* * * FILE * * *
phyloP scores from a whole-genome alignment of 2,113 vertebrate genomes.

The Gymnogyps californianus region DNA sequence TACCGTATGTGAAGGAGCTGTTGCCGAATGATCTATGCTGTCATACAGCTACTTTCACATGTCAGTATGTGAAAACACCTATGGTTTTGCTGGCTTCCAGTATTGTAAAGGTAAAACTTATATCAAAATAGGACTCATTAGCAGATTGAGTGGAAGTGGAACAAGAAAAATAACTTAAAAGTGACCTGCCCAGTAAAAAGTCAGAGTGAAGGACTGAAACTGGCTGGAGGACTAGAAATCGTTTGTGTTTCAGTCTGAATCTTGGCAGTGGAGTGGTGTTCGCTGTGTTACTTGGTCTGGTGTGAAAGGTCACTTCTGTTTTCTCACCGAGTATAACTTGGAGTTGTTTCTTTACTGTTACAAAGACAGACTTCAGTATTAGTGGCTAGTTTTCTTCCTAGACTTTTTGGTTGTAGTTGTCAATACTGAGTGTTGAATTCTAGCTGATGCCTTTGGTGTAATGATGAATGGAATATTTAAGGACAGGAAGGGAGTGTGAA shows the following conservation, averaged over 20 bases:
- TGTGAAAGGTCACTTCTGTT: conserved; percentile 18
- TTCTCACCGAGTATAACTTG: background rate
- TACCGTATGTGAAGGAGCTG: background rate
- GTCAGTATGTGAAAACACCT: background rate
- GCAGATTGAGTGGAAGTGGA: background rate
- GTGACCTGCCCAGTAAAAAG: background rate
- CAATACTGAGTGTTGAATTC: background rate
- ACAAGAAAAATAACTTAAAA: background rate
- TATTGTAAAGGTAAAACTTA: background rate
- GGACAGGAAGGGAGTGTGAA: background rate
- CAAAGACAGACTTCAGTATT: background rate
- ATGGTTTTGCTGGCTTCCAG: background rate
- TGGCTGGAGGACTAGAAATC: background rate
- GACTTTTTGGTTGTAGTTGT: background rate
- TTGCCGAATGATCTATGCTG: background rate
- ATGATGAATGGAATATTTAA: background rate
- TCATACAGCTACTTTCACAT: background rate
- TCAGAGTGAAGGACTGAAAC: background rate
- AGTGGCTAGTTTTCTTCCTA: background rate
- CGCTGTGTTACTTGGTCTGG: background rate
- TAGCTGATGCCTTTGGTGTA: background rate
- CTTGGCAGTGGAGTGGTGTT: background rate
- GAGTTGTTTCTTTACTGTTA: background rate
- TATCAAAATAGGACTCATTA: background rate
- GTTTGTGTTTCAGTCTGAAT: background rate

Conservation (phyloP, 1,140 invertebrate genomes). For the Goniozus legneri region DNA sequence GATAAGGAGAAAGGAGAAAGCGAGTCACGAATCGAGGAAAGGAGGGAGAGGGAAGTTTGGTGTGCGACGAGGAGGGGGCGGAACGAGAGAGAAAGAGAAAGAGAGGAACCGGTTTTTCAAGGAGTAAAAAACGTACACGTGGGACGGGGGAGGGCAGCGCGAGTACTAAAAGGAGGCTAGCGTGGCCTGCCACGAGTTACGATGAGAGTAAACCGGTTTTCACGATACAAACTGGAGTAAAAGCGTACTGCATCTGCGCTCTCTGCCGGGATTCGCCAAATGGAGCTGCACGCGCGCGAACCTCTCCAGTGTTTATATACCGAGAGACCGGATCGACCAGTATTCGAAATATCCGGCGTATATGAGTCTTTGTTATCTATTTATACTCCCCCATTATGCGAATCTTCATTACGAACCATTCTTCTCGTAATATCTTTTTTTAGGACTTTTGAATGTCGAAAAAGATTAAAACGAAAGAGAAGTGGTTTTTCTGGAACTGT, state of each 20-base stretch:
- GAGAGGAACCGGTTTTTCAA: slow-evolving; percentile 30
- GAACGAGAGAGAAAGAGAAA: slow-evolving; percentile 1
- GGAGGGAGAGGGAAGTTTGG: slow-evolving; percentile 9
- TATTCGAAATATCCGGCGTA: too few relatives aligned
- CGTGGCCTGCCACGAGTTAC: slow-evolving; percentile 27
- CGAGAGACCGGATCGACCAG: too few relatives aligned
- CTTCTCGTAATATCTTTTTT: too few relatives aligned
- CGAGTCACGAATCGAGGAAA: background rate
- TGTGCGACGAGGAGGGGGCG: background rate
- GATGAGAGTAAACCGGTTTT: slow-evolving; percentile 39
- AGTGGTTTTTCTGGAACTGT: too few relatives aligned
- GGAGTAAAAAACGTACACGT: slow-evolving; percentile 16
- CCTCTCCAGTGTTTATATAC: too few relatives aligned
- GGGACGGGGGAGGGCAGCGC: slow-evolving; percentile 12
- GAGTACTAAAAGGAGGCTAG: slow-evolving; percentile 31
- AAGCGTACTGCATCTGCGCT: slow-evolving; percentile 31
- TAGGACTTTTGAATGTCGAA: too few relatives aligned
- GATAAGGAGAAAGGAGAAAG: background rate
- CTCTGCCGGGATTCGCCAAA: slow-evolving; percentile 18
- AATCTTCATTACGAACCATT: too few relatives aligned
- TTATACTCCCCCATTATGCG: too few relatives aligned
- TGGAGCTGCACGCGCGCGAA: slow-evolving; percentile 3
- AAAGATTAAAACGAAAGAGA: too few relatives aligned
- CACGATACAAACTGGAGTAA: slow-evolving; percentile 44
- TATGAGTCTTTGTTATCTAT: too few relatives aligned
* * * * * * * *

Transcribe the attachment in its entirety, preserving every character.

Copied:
phyloP scores from a whole-genome alignment of 2,113 vertebrate genomes.

The Gymnogyps californianus region DNA sequence TACCGTATGTGAAGGAGCTGTTGCCGAATGATCTATGCTGTCATACAGCTACTTTCACATGTCAGTATGTGAAAACACCTATGGTTTTGCTGGCTTCCAGTATTGTAAAGGTAAAACTTATATCAAAATAGGACTCATTAGCAGATTGAGTGGAAGTGGAACAAGAAAAATAACTTAAAAGTGACCTGCCCAGTAAAAAGTCAGAGTGAAGGACTGAAACTGGCTGGAGGACTAGAAATCGTTTGTGTTTCAGTCTGAATCTTGGCAGTGGAGTGGTGTTCGCTGTGTTACTTGGTCTGGTGTGAAAGGTCACTTCTGTTTTCTCACCGAGTATAACTTGGAGTTGTTTCTTTACTGTTACAAAGACAGACTTCAGTATTAGTGGCTAGTTTTCTTCCTAGACTTTTTGGTTGTAGTTGTCAATACTGAGTGTTGAATTCTAGCTGATGCCTTTGGTGTAATGATGAATGGAATATTTAAGGACAGGAAGGGAGTGTGAA shows the following conservation, averaged over 20 bases:
- TGTGAAAGGTCACTTCTGTT: conserved; percentile 18
- TTCTCACCGAGTATAACTTG: background rate
- TACCGTATGTGAAGGAGCTG: background rate
- GTCAGTATGTGAAAACACCT: background rate
- GCAGATTGAGTGGAAGTGGA: background rate
- GTGACCTGCCCAGTAAAAAG: background rate
- CAATACTGAGTGTTGAATTC: background rate
- ACAAGAAAAATAACTTAAAA: background rate
- TATTGTAAAGGTAAAACTTA: background rate
- GGACAGGAAGGGAGTGTGAA: background rate
- CAAAGACAGACTTCAGTATT: background rate
- ATGGTTTTGCTGGCTTCCAG: background rate
- TGGCTGGAGGACTAGAAATC: background rate
- GACTTTTTGGTTGTAGTTGT: background rate
- TTGCCGAATGATCTATGCTG: background rate
- ATGATGAATGGAATATTTAA: background rate
- TCATACAGCTACTTTCACAT: background rate
- TCAGAGTGAAGGACTGAAAC: background rate
- AGTGGCTAGTTTTCTTCCTA: background rate
- CGCTGTGTTACTTGGTCTGG: background rate
- TAGCTGATGCCTTTGGTGTA: background rate
- CTTGGCAGTGGAGTGGTGTT: background rate
- GAGTTGTTTCTTTACTGTTA: background rate
- TATCAAAATAGGACTCATTA: background rate
- GTTTGTGTTTCAGTCTGAAT: background rate

Conservation (phyloP, 1,140 invertebrate genomes). For the Goniozus legneri region DNA sequence GATAAGGAGAAAGGAGAAAGCGAGTCACGAATCGAGGAAAGGAGGGAGAGGGAAGTTTGGTGTGCGACGAGGAGGGGGCGGAACGAGAGAGAAAGAGAAAGAGAGGAACCGGTTTTTCAAGGAGTAAAAAACGTACACGTGGGACGGGGGAGGGCAGCGCGAGTACTAAAAGGAGGCTAGCGTGGCCTGCCACGAGTTACGATGAGAGTAAACCGGTTTTCACGATACAAACTGGAGTAAAAGCGTACTGCATCTGCGCTCTCTGCCGGGATTCGCCAAATGGAGCTGCACGCGCGCGAACCTCTCCAGTGTTTATATACCGAGAGACCGGATCGACCAGTATTCGAAATATCCGGCGTATATGAGTCTTTGTTATCTATTTATACTCCCCCATTATGCGAATCTTCATTACGAACCATTCTTCTCGTAATATCTTTTTTTAGGACTTTTGAATGTCGAAAAAGATTAAAACGAAAGAGAAGTGGTTTTTCTGGAACTGT, state of each 20-base stretch:
- GAGAGGAACCGGTTTTTCAA: slow-evolving; percentile 30
- GAACGAGAGAGAAAGAGAAA: slow-evolving; percentile 1
- GGAGGGAGAGGGAAGTTTGG: slow-evolving; percentile 9
- TATTCGAAATATCCGGCGTA: too few relatives aligned
- CGTGGCCTGCCACGAGTTAC: slow-evolving; percentile 27
- CGAGAGACCGGATCGACCAG: too few relatives aligned
- CTTCTCGTAATATCTTTTTT: too few relatives aligned
- CGAGTCACGAATCGAGGAAA: background rate
- TGTGCGACGAGGAGGGGGCG: background rate
- GATGAGAGTAAACCGGTTTT: slow-evolving; percentile 39
- AGTGGTTTTTCTGGAACTGT: too few relatives aligned
- GGAGTAAAAAACGTACACGT: slow-evolving; percentile 16
- CCTCTCCAGTGTTTATATAC: too few relatives aligned
- GGGACGGGGGAGGGCAGCGC: slow-evolving; percentile 12
- GAGTACTAAAAGGAGGCTAG: slow-evolving; percentile 31
- AAGCGTACTGCATCTGCGCT: slow-evolving; percentile 31
- TAGGACTTTTGAATGTCGAA: too few relatives aligned
- GATAAGGAGAAAGGAGAAAG: background rate
- CTCTGCCGGGATTCGCCAAA: slow-evolving; percentile 18
- AATCTTCATTACGAACCATT: too few relatives aligned
- TTATACTCCCCCATTATGCG: too few relatives aligned
- TGGAGCTGCACGCGCGCGAA: slow-evolving; percentile 3
- AAAGATTAAAACGAAAGAGA: too few relatives aligned
- CACGATACAAACTGGAGTAA: slow-evolving; percentile 44
- TATGAGTCTTTGTTATCTAT: too few relatives aligned